Doctors at the University of Rochester Medical Center are the first in the nation to implant an investigational medical device that lowers blood pressure by activating the body's natural blood pressure regulation systems.
The landmark procedure, performed yesterday, is part of a Phase II clinical research trial to be conducted by a limited number of medical centers in the United States. Called the Rheos Trial, it is funded by CVRx Inc. of Minneapolis. Karl A. Illig, M.D., chief of the Division of Vascular Surgery, is principal investigator for the Rochester trial site. Cardiologist John D. Bisognano, M.D., Ph.D., associate professor of Medicine, who has been involved in development of this technology, and nephrologist James A. Sloand, M.D., associate professor of Medicine, serve as primary co-investigators.
"The Rheos System works by electrically activating the baroreflex system based in the carotid arteries in the neck, regulating blood pressure in a manner similar to a pacemaker regulating heart rhythm," Illig says. "Low-level electrical stimulation to this area sends signals to the brain, 'telling' it to take action to lower blood pressure through a variety of mechanisms, including blood vessel dilatation, heart rate reduction, and promotion of fluid excretion by the kidneys. In this way, the Rheos System provides a physiologic approach to reducing high blood pressure by allowing the brain to direct the body's own control mechanisms."
"This device, if found effective, would offer a way to lower blood pressure in patients who have not been able to control their blood pressure with medications, and could conceivably reduce the need for pressure-lowering medications in patients with lesser degrees of hypertension," Illig says.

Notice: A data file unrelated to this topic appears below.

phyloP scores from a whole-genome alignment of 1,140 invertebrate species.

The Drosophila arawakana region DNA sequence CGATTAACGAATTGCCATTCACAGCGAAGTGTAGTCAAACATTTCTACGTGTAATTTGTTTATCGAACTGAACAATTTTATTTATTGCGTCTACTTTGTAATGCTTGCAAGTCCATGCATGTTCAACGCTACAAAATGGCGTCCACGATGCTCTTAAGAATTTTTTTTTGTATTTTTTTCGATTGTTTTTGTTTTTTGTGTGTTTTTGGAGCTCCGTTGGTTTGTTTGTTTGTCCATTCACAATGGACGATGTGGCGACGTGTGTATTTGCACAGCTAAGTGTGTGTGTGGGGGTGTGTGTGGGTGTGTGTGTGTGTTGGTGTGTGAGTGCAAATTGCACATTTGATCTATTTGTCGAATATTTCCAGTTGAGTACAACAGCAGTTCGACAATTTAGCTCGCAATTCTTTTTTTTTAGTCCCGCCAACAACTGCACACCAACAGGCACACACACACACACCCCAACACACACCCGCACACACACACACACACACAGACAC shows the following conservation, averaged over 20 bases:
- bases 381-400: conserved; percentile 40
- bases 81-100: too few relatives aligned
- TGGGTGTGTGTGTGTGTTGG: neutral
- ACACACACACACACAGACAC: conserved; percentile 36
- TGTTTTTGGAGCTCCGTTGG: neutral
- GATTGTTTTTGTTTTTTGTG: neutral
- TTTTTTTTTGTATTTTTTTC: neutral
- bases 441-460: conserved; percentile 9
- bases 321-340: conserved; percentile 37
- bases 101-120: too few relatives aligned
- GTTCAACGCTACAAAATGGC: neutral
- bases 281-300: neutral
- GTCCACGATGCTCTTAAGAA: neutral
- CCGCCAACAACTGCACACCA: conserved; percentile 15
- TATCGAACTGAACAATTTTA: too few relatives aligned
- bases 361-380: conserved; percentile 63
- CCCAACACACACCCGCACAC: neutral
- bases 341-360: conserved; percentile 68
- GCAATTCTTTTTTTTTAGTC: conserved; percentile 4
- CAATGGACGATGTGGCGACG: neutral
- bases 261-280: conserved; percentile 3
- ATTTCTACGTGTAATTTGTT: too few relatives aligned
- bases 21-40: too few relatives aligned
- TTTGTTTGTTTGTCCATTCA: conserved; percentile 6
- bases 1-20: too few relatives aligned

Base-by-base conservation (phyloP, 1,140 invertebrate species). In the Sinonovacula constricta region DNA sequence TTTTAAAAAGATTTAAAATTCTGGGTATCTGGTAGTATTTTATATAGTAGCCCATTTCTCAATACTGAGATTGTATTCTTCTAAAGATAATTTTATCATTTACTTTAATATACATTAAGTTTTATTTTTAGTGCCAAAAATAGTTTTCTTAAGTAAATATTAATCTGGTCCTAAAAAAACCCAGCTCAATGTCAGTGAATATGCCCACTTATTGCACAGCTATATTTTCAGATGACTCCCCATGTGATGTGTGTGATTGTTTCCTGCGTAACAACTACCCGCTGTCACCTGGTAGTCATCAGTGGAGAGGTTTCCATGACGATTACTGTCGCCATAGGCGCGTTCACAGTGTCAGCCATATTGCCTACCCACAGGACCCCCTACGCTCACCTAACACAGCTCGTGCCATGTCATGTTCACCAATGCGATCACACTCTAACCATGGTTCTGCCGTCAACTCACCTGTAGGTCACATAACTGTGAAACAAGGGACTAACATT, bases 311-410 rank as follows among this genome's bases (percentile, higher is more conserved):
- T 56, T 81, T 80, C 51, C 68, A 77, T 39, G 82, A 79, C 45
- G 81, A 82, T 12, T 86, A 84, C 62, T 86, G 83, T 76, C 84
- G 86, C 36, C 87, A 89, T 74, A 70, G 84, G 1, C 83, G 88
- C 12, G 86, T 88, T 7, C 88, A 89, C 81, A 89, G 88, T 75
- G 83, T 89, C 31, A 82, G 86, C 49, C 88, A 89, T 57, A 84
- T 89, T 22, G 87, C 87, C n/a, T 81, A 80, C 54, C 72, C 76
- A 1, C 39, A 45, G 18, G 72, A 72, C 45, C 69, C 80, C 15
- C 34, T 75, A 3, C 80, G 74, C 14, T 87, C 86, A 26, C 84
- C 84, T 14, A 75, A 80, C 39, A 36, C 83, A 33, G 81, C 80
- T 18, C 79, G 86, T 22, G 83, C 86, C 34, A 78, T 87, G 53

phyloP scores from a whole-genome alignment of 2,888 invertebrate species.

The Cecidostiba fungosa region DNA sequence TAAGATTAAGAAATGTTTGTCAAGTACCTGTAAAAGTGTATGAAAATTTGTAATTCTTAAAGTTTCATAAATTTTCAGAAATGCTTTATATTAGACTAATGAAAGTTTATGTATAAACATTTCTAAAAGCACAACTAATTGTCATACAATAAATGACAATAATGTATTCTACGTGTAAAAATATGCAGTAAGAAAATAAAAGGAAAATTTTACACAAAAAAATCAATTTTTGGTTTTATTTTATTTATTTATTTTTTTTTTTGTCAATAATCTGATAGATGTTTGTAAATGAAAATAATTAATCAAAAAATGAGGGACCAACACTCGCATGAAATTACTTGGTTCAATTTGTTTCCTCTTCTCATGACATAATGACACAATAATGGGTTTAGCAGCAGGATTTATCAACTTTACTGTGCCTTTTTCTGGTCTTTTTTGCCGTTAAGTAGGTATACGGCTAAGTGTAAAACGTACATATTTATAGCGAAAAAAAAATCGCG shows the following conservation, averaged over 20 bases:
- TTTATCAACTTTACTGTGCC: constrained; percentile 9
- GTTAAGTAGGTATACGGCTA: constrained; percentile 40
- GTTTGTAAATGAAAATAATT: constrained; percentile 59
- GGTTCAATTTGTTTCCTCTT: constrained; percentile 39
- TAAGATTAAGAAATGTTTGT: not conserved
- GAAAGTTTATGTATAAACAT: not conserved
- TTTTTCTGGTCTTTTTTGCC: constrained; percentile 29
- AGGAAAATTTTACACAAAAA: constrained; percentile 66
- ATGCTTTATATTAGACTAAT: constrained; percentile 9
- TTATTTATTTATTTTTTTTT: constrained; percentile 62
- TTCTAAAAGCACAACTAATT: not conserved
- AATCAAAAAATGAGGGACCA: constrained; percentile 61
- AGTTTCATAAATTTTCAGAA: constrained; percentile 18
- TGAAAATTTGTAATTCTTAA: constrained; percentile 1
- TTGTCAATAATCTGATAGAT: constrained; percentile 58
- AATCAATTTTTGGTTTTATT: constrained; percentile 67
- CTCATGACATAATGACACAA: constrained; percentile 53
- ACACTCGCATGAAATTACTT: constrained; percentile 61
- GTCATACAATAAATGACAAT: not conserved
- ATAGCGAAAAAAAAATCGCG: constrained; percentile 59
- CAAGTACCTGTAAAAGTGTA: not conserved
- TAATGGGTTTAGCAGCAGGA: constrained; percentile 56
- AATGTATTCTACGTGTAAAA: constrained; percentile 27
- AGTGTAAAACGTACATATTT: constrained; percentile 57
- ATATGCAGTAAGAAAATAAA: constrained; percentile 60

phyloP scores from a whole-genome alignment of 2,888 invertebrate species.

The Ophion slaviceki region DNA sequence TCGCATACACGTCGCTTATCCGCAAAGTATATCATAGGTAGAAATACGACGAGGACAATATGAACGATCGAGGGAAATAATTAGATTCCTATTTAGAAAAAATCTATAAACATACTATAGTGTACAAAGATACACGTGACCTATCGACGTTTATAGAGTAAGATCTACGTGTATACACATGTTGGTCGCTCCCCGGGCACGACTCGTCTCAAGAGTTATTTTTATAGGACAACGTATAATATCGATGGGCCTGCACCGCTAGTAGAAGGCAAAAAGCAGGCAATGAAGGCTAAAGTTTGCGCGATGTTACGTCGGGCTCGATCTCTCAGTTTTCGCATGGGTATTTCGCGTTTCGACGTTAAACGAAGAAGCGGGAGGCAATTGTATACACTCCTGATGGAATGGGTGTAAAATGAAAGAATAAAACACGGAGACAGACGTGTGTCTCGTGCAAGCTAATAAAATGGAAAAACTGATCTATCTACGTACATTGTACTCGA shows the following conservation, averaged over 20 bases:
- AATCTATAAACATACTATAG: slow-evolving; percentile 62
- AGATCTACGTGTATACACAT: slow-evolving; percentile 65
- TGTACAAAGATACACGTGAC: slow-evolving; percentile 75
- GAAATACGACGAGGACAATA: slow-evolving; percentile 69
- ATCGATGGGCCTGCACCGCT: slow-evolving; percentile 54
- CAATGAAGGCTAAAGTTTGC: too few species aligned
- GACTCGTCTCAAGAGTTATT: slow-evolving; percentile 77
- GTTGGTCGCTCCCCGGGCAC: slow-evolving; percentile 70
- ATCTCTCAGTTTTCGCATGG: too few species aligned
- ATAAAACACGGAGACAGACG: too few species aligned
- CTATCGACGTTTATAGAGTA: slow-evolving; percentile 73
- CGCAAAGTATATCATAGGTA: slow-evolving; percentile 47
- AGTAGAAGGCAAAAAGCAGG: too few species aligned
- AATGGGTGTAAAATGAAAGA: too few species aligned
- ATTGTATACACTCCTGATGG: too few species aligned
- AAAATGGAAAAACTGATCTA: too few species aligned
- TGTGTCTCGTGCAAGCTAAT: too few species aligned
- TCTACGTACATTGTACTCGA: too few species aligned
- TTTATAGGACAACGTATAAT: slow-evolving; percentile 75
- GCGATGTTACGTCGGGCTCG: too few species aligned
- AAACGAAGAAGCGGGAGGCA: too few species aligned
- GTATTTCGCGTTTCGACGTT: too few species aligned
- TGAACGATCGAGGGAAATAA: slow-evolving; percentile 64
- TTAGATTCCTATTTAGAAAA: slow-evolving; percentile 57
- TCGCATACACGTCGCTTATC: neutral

The Rheos system consists of a battery-powered implantable generator, which is inserted under the skin near the collarbone, and two carotid sinus leads, which run from the generator to the left and right carotid sinus in the neck. While implantation is slightly more involved, the general principle is quite similar to the implantation of cardiac pacemakers.
Following the Phase II trial, if results continue to be good, a larger, nationwide trial will begin.
Trial patients receive the device as part of a minimally invasive surgical procedure, followed typically by a one- or two-night stay in the hospital. The device initially will be tested for effect in the operating room and then turned off for one month, to ensure there are no health problems associated with the implant. At one month, a graduated scale of stimulation will be applied until the best possible blood pressure response is achieved. Patients will be evaluated on a regular schedule until the device receives FDA approval, and generally will be followed for life.
"Findings from this study could have a significant impact on how we are able to treat hypertensive patients in the future," Illig says. "We are honored that the University of Rochester can be at the forefront of this technology."
Illig, Bisognano and Sloand are conducting the trial with vascular surgeons Mark Davies, M.D., Ph.D., Jeffrey Rhodes, M.D., Cynthia Shortell, M.D., and Michael Singh M.D.